What does the word “Ypsilanti” in the title of your story mean? What significance does it have to the story?
Ypsilanti, in this piece, is actually referring to the town in Michigan. For some reason I threw a mention of Michigan in the piece, and when I was figuring out the title I looked at a map of the state and came across that particular one. The word has such a mystical sound to it, like it’s some kind of ancient, spiritual city, that I thought it fit perfectly. The inclusion of “Alone,” actually came from a thought I had that maybe the story was a letter to some advice columnist, or paper editorial. I’d been reading old Dear Abby columns where the letter writers called themselves “Disappointed in Denver,” or whatever, and I thought the juxtaposition added to the strangeness.
“Alone, Ypsilanti” concerns itself with dreams, and is somewhat dream-like in general. How much weight do you give to dreams? Do you think they have any bearing on reality?
You know, I actually had a student the other day mention that she’d read something about our dream worlds actually being alternate reality. That’s frightening stuff. I’m not so sure I agree, but it’s an interesting concept. That aside, I have this terrible, reoccurring nightmare where my teeth fall out. I’ve read maybe half a dozen dream books just trying to figure out what it means. There’s really something to the idea that dreams, like stories, are veiled references to real life problems and stressors, and I think it’s fascinating that our subconscious creates these narratives, like writers do, to deal with all of these issues.
“Alone, Ypsilanti” is a somewhat surreal and off-kilter story. How do you think this story compares with your other writing?
I’m nearing the end of my second collection of stories now and editing together the book manuscript. Part of that is taking stock of what stories you’ve got, how long they are, and what the themes and styles are present. What I’ve discovered is that when I start writing, after completing another collection, is that I start with experimental pieces. Most of them are short to medium in length, and they go to strange, surreal places. As I progress the stories start getting shorter and more minimalist in nature. The last couple of pieces I’ve written have been medium-length – five to six page – minimalist pieces that are all realistic in nature. So, in other words, I’m kind of all over the place.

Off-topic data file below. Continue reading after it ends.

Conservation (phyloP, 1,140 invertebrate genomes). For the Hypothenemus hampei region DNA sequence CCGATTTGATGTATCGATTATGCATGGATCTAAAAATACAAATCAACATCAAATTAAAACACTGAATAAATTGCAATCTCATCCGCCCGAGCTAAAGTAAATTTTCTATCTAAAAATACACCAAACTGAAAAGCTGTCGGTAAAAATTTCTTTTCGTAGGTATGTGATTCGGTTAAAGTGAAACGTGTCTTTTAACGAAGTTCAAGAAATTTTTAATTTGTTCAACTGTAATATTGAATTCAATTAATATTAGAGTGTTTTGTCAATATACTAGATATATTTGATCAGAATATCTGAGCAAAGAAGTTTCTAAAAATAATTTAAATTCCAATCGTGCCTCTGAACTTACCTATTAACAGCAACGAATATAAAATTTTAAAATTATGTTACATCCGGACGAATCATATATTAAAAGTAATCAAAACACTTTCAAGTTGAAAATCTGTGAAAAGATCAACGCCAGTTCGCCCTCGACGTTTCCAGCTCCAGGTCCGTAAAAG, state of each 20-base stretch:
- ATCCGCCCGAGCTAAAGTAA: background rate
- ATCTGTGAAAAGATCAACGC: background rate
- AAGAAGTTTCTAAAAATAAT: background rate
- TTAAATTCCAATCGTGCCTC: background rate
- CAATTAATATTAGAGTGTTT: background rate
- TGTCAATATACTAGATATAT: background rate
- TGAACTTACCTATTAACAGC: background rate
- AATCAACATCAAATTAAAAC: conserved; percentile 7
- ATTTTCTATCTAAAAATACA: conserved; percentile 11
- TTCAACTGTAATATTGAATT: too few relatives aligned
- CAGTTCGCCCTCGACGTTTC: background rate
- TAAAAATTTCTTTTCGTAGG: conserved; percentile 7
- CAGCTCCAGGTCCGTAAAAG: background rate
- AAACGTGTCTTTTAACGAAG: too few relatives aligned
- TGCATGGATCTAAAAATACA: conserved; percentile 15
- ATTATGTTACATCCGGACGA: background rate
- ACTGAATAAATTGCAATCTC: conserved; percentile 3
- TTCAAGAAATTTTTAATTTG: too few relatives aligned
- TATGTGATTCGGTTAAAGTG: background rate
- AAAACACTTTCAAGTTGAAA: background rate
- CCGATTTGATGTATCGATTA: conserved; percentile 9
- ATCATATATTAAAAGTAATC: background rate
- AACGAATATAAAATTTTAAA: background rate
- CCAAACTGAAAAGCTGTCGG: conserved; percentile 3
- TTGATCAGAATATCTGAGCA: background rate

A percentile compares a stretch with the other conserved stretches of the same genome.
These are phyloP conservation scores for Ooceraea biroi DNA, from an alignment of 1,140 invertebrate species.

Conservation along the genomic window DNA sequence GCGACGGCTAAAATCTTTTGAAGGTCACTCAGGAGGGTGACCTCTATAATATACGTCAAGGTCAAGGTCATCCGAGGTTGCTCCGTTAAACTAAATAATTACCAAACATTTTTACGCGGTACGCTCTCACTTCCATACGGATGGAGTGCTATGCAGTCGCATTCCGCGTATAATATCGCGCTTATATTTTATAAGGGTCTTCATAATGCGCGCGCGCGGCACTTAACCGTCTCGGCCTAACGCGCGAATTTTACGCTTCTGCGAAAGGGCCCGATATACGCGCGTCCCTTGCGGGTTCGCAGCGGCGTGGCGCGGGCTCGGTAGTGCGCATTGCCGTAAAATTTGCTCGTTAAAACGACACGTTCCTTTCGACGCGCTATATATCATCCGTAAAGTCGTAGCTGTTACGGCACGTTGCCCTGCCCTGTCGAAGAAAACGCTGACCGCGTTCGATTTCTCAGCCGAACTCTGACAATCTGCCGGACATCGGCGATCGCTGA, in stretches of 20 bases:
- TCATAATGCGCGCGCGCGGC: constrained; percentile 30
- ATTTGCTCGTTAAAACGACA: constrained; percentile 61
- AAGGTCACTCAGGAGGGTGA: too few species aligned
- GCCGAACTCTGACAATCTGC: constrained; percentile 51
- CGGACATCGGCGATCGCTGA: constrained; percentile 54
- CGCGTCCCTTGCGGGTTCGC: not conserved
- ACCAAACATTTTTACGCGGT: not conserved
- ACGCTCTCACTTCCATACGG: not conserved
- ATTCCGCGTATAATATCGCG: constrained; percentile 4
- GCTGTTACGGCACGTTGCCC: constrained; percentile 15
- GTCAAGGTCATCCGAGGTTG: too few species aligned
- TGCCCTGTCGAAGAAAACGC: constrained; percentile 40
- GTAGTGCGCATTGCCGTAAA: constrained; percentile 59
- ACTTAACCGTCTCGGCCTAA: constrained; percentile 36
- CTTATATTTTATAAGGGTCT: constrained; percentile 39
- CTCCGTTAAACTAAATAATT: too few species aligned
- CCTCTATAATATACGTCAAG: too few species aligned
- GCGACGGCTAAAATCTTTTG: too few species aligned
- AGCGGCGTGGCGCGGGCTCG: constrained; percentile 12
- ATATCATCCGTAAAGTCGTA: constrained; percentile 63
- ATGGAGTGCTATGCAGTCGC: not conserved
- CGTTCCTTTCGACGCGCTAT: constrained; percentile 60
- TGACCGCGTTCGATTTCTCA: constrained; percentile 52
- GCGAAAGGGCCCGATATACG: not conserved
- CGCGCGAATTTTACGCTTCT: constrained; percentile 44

You mention in your bio that you’re the managing editor of BULL. Can you tell us a bit more about what that entails?
BULL is a pretty misunderstood project. More or less, we’re a literary magazine that’s concerned with chronicling the changing role of masculinity. It’s not a misogynistic publication, as some charge, but actually a journal that’s about male enlightenment in the realm of art, gender roles, and culture. We have an aesthetic of our own and welcome any and all writers and readers. My role in that is to manage a staff of editors and serve as the next-to-final-stop in the submissions process. I help Jarrett Haley, the Editor-In-Chief, sculpt the direction of BULL and provide content, in the form of interviews and features, from time to time.
Do you have a website? Is there somewhere readers can find out more about you?
I actually just opened my website, jysexton.com. My good friend, and brilliant web designer Kate Gramlich (kategeedesign.com) whipped it together and I couldn’t be happier with it. It’s got my publications, a blog, and a page for my upcoming book An End To All Things. Oh. And a drawing of my cat.
Jared Yates Sexton is an Assistant Professor of Creative Writing at Georgia Southern University and Managing Editor at BULL. His work has been published around the world and his first collection of stories, An End To All Things, will be released by Atticus Books in November.